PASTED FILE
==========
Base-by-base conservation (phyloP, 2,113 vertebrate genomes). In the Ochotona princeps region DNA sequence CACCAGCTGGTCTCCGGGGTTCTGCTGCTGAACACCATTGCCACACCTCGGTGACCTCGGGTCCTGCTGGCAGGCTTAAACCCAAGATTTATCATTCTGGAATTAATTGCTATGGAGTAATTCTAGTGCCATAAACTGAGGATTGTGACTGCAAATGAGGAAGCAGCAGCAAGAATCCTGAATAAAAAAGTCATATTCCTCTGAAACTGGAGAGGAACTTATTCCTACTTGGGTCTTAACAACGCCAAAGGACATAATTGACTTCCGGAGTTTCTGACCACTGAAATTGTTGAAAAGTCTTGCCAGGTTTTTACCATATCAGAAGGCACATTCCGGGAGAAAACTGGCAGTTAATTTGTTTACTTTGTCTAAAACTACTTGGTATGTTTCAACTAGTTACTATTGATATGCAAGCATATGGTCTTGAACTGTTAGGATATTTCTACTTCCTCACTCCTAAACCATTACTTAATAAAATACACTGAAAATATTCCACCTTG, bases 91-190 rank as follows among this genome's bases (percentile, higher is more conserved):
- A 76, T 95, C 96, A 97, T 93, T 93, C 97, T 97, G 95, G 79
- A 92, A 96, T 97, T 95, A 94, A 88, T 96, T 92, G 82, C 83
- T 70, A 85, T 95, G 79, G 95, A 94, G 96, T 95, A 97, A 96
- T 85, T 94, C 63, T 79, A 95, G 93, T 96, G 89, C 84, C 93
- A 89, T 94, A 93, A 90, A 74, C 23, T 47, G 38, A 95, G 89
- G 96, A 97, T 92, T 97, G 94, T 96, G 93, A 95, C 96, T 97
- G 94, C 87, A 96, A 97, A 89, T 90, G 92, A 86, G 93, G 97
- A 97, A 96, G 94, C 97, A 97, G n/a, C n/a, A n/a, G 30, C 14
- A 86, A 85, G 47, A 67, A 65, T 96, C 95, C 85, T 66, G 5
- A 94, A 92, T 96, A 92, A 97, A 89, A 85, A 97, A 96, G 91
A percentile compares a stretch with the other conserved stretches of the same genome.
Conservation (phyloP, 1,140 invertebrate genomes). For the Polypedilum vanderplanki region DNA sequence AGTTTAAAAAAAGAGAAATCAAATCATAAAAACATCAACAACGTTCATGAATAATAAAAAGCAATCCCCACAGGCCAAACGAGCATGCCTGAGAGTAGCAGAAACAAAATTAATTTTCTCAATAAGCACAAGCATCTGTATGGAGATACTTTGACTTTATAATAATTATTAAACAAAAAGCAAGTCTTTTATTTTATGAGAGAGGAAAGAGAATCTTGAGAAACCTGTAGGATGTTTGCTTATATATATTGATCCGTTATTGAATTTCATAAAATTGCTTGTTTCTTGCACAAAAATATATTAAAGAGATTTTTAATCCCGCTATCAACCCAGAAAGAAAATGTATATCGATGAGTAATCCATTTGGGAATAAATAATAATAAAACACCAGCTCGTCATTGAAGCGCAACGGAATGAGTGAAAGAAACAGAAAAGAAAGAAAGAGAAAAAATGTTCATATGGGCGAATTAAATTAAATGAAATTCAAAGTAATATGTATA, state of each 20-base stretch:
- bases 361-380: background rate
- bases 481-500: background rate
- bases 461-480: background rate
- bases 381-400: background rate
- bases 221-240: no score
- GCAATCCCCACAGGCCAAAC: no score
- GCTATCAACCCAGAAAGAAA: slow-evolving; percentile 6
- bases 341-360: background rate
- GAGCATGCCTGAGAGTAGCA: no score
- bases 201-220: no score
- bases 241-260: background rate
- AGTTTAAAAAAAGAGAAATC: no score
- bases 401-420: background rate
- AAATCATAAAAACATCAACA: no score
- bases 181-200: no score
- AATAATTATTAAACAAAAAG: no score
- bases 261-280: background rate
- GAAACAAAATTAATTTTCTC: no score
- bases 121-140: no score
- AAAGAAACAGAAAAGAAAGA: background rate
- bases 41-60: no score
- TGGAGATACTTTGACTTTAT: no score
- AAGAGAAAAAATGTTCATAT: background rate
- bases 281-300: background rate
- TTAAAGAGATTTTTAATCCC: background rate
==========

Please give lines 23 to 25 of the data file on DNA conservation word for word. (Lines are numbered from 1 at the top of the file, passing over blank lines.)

- bases 201-220: no score
- bases 241-260: background rate
- AGTTTAAAAAAAGAGAAATC: no score